RaDAR – Rapid Deployment Amateur Radio
It’s been almost a year since my son Edwill (Ex ZU1AAI) and I started thinking of making a promotional movie for RaDAR. What we did do last Christmas was to make a short movie showing the day to day radio amateur and the passion for his hobby. The movie was titled “The Radio Ham”. Nothing special, no story line or acted out scenes – it was a resounding success.
For RaDAR we thought of making a “professional” amateur movie around 3 minutes duration. For weeks on end we thought of a story line but I felt it was too rigid, I wanted it to be simply what RaDAR is, on the spur of the moment planning and reaction.
Edwill came to visit during the long weekend in September, his xyl stayed home because she had to work, a tight schedule. He packed his gear out on the dining room floor, gadgets, camera, lenses, recorders (HAM Stuff!), tripods (more HAM stuff) and lots more stuff a ham could use or maybe I just see opportunity for RaDAR in just about everything!
It so happened that Christo, ZR6LJK advertised a SOTA, RaDAR style, on the SARL Forum. So Edwill thought that was a good way to start the movie recording the planning of an attempt to make contact with Christo the very next day. Edwill and I spent a few hours taking various scenes in many different ways. By the time we were tired and time to get some shut eye, Edwill said we had about 10 seconds of footage for our 3 minute movie – I was hoping he was pulling my leg but as I found out during the weekend, this was not far from the truth!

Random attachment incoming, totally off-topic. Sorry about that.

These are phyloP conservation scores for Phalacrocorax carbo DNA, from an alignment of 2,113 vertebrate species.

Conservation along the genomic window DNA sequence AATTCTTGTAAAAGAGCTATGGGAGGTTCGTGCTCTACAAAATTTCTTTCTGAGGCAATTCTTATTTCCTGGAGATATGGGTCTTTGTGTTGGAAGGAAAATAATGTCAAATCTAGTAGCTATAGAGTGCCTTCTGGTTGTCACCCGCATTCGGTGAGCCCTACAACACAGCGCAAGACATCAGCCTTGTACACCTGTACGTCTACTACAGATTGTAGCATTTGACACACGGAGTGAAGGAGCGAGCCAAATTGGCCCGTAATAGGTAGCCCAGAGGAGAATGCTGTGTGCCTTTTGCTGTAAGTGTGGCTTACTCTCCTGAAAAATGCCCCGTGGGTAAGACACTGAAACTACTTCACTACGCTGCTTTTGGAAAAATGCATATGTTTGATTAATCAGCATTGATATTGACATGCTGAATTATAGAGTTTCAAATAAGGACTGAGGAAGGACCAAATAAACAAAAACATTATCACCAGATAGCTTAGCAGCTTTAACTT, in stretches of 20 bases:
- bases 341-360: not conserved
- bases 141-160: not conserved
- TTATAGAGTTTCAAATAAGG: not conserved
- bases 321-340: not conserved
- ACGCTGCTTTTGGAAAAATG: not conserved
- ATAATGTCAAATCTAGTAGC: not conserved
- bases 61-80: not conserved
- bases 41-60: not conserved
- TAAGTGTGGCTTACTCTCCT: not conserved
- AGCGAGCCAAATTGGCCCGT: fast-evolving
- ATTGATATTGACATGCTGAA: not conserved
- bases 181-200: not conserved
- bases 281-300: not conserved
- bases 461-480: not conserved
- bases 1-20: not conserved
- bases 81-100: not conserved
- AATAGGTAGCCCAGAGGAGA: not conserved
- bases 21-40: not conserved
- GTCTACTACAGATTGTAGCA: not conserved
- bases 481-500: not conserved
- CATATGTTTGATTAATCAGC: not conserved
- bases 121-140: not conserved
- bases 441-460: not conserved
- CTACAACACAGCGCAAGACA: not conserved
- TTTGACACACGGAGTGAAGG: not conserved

Christo was to activate a peak at the top of Sani Pass. I know that road only too well having climbed to the top and back again – a total of 42.2 km in 7 hours. So the SOTA activation sparked some nostalgia and supporting Christo and his team was a fine way of sharing his passion for the mountains.
Edwill made the packing of the lightweight RaDAR kit and the trip to the “ops area” part of the movie. The terrain is very flat in the Northwest as you can see in the movie. My nearest decent SOTA would be a few hours drive from home. Fortunately there is this thing called RaDAR, a fun way to practice amateur radio!
The “ops area” is my RaDAR playground around 35km from home. A reasonably safe environment except that it is riddled with deadly snakes. Just this past weekend a Mozambique spitting cobra was killed not to far from where we shot the movie – it was close on two meters in length!
Christo encountered snow on the mountain that afternoon so he was not able to activate the SOTA. It was a real pity but we still did a deployment, again nothing fancy. I deployed with my end fed showing the underhand technique of getting the antenna into a tree. I did have my paint roller handle mast handy but with a tree it was not needed.
I demonstrated using the mic buttons to send CW. I normally carry my Vidi paddle in the pack. Two recorded SSB contacts are included in the movie audio, John ZS6BNS and Nico ZS4N. This showed very effectively how one could easily communicate at QRP levels (5W using penlight batteries) as NVIS to Centurion and Bloemfontein and odd 400km from where I deployed in the bush.
The movie was uploaded to Vimeo, You Tube and my Google drive. It was advertised on Google +, Facebook and of course the SARL Forum. Play counts, as shown on the website statistics, climbed steadily. Hams all over the world enjoyed watching the movie and we received compliments from many hams. It made the effort all the more worthwhile.
URL’s to access are: